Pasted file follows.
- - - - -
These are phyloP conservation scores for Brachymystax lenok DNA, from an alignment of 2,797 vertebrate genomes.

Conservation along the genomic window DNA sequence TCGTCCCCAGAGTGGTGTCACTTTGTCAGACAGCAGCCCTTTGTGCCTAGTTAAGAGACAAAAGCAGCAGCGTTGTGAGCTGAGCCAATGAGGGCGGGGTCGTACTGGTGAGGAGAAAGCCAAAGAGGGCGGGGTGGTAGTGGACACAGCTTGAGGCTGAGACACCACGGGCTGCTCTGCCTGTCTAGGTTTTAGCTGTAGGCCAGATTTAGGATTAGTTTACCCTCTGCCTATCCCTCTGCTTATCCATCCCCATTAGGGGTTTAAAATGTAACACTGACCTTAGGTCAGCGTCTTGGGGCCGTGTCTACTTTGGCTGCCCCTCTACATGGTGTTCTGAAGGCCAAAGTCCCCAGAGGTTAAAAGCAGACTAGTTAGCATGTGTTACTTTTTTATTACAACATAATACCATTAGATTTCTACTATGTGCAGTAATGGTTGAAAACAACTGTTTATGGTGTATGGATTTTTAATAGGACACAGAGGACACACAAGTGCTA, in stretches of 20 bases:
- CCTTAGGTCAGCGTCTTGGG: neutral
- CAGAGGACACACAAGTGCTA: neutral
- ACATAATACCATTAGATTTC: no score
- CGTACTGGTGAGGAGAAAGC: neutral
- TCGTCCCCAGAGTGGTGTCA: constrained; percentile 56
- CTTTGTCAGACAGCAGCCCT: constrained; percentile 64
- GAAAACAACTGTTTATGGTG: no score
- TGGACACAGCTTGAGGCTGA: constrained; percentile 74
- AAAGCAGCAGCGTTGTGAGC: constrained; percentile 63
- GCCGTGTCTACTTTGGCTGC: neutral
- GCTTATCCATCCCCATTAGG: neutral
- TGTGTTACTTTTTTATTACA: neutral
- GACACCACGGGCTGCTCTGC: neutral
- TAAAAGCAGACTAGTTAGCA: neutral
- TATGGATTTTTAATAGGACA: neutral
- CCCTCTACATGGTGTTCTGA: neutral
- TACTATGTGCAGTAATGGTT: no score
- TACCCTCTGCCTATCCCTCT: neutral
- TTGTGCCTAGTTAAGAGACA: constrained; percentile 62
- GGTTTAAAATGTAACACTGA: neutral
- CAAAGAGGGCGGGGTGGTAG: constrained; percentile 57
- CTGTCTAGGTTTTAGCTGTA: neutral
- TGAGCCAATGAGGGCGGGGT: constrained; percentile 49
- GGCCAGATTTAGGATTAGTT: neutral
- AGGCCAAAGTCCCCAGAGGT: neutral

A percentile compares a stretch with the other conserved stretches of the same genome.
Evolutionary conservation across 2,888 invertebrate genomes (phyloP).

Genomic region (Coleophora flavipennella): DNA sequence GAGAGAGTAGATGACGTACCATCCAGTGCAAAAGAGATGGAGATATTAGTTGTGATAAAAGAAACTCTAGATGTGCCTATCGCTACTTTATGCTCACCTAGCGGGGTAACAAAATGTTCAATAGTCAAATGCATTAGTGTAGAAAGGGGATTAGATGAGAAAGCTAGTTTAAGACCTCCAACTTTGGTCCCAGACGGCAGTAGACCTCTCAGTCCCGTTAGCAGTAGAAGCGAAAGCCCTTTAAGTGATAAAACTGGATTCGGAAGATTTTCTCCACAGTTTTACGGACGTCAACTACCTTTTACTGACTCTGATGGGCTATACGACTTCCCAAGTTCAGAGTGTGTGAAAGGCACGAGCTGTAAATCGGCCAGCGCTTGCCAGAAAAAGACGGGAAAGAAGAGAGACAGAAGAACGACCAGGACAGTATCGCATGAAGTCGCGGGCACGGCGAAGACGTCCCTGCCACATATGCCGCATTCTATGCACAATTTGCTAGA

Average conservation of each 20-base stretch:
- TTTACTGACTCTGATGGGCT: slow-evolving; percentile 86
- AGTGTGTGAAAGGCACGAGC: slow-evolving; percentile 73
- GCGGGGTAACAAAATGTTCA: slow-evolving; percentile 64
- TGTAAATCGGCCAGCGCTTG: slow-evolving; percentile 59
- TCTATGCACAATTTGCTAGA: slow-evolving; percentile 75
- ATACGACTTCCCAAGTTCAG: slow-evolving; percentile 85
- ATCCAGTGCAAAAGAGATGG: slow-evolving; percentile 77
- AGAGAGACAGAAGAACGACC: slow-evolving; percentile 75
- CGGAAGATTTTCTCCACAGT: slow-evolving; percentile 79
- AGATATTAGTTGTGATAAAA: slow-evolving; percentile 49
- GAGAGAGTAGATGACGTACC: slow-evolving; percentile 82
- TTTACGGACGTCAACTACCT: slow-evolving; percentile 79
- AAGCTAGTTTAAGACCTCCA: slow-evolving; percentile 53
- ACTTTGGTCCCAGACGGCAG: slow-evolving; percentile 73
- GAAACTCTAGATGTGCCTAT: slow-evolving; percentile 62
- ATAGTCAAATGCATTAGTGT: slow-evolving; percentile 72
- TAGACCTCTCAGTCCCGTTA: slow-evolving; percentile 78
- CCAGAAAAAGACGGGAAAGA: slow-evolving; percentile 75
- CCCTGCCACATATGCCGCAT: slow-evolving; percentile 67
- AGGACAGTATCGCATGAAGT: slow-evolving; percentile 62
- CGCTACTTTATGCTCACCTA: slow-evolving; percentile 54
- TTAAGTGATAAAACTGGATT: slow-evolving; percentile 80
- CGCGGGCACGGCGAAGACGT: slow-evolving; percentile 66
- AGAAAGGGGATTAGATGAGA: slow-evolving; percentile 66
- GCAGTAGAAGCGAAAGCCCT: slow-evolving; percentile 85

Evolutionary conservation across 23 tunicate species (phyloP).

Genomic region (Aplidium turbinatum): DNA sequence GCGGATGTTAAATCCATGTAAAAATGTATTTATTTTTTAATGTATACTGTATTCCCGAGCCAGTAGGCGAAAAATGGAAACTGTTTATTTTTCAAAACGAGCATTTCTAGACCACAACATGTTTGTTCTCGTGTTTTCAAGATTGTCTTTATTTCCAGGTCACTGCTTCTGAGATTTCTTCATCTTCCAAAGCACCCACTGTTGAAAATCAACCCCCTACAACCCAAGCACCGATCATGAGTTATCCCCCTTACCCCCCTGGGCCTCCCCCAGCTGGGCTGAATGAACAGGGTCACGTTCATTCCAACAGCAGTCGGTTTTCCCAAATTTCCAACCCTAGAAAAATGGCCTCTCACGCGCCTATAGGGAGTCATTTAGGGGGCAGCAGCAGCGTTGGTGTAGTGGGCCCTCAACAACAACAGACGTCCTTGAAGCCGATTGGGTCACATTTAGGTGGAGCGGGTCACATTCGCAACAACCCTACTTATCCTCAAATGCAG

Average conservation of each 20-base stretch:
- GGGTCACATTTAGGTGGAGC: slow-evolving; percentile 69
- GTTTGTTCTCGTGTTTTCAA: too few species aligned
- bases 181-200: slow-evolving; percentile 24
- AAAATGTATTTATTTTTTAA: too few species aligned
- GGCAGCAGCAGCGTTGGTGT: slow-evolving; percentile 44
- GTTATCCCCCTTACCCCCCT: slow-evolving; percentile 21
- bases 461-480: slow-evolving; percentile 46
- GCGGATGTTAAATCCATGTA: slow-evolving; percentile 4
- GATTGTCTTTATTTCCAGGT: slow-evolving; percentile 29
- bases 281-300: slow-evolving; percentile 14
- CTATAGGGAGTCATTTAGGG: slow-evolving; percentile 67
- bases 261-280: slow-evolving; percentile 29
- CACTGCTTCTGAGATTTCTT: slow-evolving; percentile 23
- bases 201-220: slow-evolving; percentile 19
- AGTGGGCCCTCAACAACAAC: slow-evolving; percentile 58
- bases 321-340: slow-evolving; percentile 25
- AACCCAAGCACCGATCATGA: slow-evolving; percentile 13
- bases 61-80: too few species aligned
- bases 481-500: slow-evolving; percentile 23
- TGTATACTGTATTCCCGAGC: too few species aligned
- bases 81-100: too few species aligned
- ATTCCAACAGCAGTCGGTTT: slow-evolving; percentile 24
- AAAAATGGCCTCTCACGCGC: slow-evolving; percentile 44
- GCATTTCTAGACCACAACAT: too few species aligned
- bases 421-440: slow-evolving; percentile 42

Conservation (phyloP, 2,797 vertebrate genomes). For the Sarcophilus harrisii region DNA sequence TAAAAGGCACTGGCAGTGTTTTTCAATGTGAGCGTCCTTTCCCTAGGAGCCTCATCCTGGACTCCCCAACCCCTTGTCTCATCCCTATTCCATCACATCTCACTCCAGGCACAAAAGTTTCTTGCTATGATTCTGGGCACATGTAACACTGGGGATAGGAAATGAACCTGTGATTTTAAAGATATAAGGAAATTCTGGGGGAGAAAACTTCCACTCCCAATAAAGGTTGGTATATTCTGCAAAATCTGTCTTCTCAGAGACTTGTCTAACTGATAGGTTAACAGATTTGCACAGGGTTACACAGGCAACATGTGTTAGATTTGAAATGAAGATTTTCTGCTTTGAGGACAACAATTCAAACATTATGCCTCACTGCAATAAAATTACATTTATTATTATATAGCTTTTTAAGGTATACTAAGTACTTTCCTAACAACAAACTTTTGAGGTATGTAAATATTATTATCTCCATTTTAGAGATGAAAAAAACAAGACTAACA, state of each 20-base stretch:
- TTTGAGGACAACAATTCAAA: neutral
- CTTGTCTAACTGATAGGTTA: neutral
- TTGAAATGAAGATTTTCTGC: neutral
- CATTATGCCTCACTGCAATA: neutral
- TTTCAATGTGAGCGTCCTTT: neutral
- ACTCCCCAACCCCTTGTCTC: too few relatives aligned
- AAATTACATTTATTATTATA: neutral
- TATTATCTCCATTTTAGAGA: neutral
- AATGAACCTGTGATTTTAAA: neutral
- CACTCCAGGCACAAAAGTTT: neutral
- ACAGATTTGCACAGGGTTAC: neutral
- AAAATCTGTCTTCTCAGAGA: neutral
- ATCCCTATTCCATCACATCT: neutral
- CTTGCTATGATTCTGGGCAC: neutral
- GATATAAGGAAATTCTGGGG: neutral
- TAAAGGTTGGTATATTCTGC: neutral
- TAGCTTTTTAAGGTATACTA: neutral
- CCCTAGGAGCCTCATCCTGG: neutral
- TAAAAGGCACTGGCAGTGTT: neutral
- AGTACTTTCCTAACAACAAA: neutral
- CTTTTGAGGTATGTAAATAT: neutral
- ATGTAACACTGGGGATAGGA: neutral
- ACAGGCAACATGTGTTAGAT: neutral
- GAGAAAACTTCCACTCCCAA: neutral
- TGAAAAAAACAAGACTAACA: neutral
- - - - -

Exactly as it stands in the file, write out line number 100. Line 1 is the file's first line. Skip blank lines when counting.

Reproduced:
- GATATAAGGAAATTCTGGGG: neutral